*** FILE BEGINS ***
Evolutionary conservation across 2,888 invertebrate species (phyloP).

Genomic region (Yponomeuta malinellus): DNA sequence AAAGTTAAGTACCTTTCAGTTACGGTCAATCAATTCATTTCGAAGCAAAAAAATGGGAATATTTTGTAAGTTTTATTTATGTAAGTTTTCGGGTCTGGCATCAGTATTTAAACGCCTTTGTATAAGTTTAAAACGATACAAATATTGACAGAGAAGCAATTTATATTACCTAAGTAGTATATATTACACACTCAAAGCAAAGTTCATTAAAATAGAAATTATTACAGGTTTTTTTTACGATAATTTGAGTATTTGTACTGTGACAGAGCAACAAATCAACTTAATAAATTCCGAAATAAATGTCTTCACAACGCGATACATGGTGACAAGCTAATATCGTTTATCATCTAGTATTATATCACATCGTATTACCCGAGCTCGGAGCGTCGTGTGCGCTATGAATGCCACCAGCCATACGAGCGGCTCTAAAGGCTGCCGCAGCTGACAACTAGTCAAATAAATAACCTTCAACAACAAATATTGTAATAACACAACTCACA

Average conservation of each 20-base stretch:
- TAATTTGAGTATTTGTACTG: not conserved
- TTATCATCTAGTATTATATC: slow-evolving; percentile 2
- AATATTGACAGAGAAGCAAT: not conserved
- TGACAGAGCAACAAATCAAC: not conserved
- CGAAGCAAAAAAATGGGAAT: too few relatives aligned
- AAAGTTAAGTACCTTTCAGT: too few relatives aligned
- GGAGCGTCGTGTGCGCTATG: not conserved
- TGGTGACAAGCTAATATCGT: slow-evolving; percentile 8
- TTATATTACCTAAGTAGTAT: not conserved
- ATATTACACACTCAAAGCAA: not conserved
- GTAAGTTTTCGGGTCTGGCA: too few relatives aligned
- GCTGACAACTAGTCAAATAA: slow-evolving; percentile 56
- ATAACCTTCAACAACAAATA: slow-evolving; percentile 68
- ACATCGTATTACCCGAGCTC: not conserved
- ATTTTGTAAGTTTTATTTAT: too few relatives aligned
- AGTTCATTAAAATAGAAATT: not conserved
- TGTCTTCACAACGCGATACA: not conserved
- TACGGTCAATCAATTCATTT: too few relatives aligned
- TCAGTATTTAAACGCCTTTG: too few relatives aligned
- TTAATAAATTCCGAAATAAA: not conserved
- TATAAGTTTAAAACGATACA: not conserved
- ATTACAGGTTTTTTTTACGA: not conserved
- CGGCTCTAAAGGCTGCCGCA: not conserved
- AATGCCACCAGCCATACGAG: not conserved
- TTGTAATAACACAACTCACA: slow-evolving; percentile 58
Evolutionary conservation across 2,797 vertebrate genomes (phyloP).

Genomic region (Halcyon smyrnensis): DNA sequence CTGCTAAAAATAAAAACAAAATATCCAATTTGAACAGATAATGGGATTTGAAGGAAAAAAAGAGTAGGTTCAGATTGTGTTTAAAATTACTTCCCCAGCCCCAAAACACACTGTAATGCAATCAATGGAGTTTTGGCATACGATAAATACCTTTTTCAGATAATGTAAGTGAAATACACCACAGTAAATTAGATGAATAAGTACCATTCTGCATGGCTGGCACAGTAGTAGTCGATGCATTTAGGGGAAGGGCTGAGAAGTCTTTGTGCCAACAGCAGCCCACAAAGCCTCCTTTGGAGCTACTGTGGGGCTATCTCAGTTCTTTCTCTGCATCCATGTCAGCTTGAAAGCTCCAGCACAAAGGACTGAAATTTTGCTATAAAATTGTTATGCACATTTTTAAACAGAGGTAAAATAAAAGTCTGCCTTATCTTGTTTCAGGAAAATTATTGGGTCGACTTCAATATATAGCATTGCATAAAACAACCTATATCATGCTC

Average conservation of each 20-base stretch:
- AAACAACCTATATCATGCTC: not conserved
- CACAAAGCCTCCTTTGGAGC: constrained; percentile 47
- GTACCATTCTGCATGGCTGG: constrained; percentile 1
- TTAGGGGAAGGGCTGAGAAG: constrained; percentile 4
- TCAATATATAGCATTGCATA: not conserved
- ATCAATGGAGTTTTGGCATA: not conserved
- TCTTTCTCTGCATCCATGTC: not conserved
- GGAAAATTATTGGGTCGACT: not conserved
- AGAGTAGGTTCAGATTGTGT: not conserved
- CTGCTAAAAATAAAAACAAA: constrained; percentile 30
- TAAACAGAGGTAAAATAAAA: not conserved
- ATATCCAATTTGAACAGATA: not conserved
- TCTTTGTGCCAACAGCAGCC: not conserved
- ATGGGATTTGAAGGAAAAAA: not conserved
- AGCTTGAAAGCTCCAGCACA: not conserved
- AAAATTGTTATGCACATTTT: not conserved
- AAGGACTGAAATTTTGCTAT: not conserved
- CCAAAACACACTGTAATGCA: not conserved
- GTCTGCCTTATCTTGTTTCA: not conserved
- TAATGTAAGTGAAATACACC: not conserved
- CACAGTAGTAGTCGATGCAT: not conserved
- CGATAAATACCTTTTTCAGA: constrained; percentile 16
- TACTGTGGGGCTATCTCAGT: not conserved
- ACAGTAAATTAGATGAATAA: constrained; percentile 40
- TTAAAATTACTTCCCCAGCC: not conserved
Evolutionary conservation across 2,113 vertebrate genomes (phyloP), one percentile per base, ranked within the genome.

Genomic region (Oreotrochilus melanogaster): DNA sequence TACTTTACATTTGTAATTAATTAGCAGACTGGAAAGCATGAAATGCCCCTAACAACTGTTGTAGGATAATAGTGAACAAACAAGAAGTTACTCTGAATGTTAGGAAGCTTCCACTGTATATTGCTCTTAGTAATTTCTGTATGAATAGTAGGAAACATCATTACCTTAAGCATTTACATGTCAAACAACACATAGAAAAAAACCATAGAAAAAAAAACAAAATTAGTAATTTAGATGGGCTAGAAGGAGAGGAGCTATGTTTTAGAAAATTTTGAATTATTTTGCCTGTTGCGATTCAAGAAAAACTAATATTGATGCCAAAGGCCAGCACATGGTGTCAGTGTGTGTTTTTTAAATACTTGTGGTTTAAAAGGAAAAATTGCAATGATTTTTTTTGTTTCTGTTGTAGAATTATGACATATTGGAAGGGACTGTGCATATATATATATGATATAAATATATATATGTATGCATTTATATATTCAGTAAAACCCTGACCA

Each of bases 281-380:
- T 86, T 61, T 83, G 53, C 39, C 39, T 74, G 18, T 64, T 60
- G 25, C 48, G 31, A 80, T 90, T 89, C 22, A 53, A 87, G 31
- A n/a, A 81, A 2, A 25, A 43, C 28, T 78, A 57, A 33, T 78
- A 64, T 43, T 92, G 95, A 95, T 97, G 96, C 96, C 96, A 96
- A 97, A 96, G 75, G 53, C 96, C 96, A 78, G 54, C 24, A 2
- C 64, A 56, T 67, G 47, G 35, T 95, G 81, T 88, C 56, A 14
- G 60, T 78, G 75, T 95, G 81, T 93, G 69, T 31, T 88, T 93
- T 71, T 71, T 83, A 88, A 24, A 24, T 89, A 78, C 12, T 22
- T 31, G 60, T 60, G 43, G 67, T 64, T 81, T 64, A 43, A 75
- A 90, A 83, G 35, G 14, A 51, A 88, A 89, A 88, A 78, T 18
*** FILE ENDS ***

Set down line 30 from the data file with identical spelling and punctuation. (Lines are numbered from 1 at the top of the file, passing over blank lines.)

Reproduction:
Genomic region (Halcyon smyrnensis): DNA sequence CTGCTAAAAATAAAAACAAAATATCCAATTTGAACAGATAATGGGATTTGAAGGAAAAAAAGAGTAGGTTCAGATTGTGTTTAAAATTACTTCCCCAGCCCCAAAACACACTGTAATGCAATCAATGGAGTTTTGGCATACGATAAATACCTTTTTCAGATAATGTAAGTGAAATACACCACAGTAAATTAGATGAATAAGTACCATTCTGCATGGCTGGCACAGTAGTAGTCGATGCATTTAGGGGAAGGGCTGAGAAGTCTTTGTGCCAACAGCAGCCCACAAAGCCTCCTTTGGAGCTACTGTGGGGCTATCTCAGTTCTTTCTCTGCATCCATGTCAGCTTGAAAGCTCCAGCACAAAGGACTGAAATTTTGCTATAAAATTGTTATGCACATTTTTAAACAGAGGTAAAATAAAAGTCTGCCTTATCTTGTTTCAGGAAAATTATTGGGTCGACTTCAATATATAGCATTGCATAAAACAACCTATATCATGCTC